Posts Tagged by how to
|October 30, 2014|
A while ago, I visited Koreatown for the first time in Los Angeles with a bunch of other food bloggers in the area. Christina of Christina’s Cucina was our tour guide for this food crawl. It was my first time ever in a Korean market and boy was I glad Christina was our tour guide. There were so many things that I’d never seen before or never cooked with before. By the time our crawl ended, I had a full bag of groceries and somewhat of an idea on how to use them…
What I learned was…
1. Most food packaging is not in English, but most still have the ingredients and nutrition listed in English.
2. Watch out for MSG. It’s in a lot of products offered at a Korean supermarket.
3. When they have jerky-like fish samples… it’s not jerky. It’s meant to flavor broth.
4. You can buy SO MUCH MORE in terms of produce. It’s a lot cheaper. Even organic food is cheap!
5. I love buckwheat noodles. They have a similar texture to normal noodles but have protein in them! Great way to sneak in extra protein on those cheat days when I eat carbs.
6. Bibimbap is actually a pretty healthy lunch option, as are many Korean food items.
7. It’s official. I can’t resist the milk tea and boba… No wonder why I rarely go to a mall. The boba calls to me.
8. Kimchi (or Kimchee) is really cheap and easy to make. Save yourself the $ and just make it yourself.
Easy Kimchi (Kimchee) with Sriracha
- 1 head of napa cabbage (about 2 pounds)
- 1/2 cup kosher salt
- 1/3 cup white rice vinegar
- 2-3 cloves garlic
- 2-inch piece of fresh ginger, peeled and minced
- 1/3 cup sriracha
- 1 bunch of scallions
Quarter cabbage lengthwise, then chop into pieces. The size of your chop depends on how little or big you want each bite. I chopped 2 to 3 inches each piece.
In a large bowl, toss with 1/2 cup of kosher salt and let stand for 2 hours at room temperature. Toss occasionally (about every 20-30 min) while it sits. Drain excess water as needed when tossing.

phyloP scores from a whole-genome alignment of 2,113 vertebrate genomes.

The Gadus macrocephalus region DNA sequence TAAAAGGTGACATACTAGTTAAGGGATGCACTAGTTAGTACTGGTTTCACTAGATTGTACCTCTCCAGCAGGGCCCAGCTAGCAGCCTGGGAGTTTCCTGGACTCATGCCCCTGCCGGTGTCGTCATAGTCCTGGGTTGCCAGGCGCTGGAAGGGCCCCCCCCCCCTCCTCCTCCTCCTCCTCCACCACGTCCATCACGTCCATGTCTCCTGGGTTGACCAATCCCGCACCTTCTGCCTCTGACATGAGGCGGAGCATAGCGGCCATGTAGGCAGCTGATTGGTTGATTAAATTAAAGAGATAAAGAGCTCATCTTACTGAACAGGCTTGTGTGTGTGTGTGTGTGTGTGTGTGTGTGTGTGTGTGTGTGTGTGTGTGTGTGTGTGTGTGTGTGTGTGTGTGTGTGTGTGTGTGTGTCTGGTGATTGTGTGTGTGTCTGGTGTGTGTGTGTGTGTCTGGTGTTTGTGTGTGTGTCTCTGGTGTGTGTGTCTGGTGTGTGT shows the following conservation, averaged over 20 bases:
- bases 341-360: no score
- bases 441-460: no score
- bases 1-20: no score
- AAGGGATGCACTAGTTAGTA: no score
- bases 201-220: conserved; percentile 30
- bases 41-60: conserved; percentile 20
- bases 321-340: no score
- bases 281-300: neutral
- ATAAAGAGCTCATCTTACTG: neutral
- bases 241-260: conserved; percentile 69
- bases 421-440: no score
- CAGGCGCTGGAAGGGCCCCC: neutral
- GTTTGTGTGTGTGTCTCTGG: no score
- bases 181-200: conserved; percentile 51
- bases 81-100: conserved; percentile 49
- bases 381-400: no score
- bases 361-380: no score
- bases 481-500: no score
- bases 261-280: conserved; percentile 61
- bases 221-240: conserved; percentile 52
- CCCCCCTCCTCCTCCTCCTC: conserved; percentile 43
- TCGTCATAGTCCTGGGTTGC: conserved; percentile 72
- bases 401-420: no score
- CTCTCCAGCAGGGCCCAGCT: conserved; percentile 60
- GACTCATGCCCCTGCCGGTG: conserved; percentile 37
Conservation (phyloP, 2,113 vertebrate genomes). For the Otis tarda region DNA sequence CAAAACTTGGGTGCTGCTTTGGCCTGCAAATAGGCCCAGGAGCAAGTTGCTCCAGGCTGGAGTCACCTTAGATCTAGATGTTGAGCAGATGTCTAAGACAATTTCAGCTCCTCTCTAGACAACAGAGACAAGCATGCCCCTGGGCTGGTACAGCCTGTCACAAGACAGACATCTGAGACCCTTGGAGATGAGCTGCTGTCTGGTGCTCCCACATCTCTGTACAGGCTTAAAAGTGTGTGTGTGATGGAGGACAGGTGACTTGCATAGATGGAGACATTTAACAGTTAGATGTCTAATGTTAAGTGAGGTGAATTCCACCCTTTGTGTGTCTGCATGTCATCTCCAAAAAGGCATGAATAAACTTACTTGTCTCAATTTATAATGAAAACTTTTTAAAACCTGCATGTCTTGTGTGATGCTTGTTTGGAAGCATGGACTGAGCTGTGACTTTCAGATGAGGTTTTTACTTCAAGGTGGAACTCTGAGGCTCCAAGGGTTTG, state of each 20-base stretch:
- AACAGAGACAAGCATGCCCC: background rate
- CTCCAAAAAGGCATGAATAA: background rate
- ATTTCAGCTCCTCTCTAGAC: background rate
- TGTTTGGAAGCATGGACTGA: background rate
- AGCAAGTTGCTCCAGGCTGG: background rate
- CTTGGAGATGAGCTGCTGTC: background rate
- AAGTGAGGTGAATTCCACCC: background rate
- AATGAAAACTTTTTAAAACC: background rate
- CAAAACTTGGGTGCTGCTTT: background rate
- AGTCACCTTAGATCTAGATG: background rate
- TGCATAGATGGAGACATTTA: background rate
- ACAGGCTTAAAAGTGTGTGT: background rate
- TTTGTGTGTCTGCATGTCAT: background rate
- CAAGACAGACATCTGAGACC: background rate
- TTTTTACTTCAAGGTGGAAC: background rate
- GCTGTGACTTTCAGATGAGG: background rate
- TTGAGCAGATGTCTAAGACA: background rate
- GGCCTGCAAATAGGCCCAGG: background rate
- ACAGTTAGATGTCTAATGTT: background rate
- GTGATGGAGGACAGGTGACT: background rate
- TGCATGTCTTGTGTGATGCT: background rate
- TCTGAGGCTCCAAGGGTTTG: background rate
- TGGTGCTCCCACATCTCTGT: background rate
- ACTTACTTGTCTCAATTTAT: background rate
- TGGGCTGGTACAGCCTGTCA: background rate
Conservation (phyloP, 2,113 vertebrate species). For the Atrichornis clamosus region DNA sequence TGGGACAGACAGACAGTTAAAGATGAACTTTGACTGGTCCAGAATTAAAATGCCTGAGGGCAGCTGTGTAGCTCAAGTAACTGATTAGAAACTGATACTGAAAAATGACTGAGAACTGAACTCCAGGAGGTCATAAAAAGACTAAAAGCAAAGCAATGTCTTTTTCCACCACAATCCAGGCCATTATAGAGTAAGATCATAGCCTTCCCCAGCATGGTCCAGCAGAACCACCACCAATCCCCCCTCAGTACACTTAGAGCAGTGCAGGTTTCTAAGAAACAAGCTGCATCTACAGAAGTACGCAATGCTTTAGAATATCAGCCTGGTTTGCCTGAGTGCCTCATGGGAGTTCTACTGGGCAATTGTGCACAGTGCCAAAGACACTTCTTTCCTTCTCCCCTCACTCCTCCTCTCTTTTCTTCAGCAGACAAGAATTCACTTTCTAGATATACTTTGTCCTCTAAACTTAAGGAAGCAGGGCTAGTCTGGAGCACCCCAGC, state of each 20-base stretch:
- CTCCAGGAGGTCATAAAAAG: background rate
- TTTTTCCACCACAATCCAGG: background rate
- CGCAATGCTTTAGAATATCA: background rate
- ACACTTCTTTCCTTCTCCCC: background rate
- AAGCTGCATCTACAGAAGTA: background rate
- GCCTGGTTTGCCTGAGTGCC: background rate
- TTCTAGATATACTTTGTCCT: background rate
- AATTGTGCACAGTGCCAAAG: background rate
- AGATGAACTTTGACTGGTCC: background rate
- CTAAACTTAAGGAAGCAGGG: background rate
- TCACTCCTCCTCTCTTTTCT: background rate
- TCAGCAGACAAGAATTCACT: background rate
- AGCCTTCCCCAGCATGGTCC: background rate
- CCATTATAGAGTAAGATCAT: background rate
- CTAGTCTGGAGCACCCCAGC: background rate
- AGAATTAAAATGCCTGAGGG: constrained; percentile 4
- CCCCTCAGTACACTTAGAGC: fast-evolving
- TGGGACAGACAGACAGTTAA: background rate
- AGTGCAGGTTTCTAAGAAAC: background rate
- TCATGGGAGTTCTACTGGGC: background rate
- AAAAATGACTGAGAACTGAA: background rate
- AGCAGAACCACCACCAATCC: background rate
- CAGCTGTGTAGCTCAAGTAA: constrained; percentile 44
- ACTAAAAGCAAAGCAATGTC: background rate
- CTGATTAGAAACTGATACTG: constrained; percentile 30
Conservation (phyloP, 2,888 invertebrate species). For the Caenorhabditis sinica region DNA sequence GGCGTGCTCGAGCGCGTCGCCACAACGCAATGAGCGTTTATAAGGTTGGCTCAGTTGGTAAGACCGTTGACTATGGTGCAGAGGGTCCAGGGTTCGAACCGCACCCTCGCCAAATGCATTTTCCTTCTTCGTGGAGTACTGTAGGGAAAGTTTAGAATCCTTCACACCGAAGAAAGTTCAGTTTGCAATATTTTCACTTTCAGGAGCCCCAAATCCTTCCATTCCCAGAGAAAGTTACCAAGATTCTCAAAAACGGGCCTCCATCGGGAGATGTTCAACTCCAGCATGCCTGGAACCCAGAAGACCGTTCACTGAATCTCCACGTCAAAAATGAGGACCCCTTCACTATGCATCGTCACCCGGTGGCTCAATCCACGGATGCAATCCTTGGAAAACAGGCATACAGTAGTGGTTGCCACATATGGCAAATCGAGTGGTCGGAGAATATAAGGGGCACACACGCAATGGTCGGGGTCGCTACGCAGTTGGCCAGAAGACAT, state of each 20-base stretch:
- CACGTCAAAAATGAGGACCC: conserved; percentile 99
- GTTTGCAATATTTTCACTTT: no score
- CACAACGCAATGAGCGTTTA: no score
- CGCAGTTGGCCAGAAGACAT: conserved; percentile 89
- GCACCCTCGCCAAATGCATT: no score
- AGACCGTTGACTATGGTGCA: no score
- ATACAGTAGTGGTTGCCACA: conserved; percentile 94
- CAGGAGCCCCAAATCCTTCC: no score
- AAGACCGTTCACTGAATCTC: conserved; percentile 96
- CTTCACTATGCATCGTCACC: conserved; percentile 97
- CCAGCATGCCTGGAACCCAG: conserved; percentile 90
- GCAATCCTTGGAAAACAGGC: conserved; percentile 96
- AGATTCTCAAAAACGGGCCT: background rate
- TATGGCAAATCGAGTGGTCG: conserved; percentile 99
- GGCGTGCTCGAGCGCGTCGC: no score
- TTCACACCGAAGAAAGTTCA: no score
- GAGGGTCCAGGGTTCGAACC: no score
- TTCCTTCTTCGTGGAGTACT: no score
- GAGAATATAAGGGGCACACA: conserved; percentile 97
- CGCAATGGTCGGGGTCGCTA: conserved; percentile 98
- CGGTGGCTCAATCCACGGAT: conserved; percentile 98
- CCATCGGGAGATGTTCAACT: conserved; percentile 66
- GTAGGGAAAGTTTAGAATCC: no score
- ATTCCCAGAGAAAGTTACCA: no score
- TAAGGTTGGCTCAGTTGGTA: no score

Rinse cabbage with water & drain. Squeeze out all the excess water with your hands and transfer to a large bowl. Tip: I used a colander during this process. It makes it much easier to rinse & drain.
Purée garlic and ginger with vinegar in a blender & pour over cabbage. Add scallions and sriracha. Toss until the cabbage is evenly covered.
Put it in a jar and let it marinate overnight in the fridge & enjoy!
Note: The longer you let the flavors marinate in the jar, the better you’re kimchi will taste. If you have the patience, wait a week before eating it.)
Storage: The best type of containers to store Kimchi is in a glass container. The red juice can stain plastic containers. Keep it in the fridge. It should last you a while because it’s fermented. Mine lasted me about 2 months before I ate it all (and it wasn’t bad yet). I have no idea how long it actually will last because I ate mine before I could find out.
>> If you keep yours longer for 2 months, let me know and I’ll update this to let other readers know how long it lasts.
|June 14, 2013|
Let’s talk chili. It’s probably one of the easiest things you will ever make (microwave food excluded) but to me, it was one of those things that seemed tough and a little intimidating. There are so many ingredients and most recipes are made to slow cook, what if I add too much of something and then when it’s time to eat my chili is inedible?
Seriously. I have nightmares about making food for a party and ruining it and everyone at the party goes hungry and starves and it’s all my fault … I am a strange one.
Anyways, back to my point: chili is one of the easiest things you will ever make. Put it in a pot and leave it there all day. Come for dinner and it’s ready!
Slow-Cooker Chicken Chili
- 1 cup dry black beans (cooking directions below) OR 2 cans black beans, drained
- 24 oz boneless chicken breast (about 3-4 breasts)
- 2 1/2 cups water
- 1/2 chopped red onion
- 1 chopped jalapeño
- 1 small can of chopped green chilies
- 1/4 cup lime juice
- 2 cloves chopped garlic
- 1 can of corn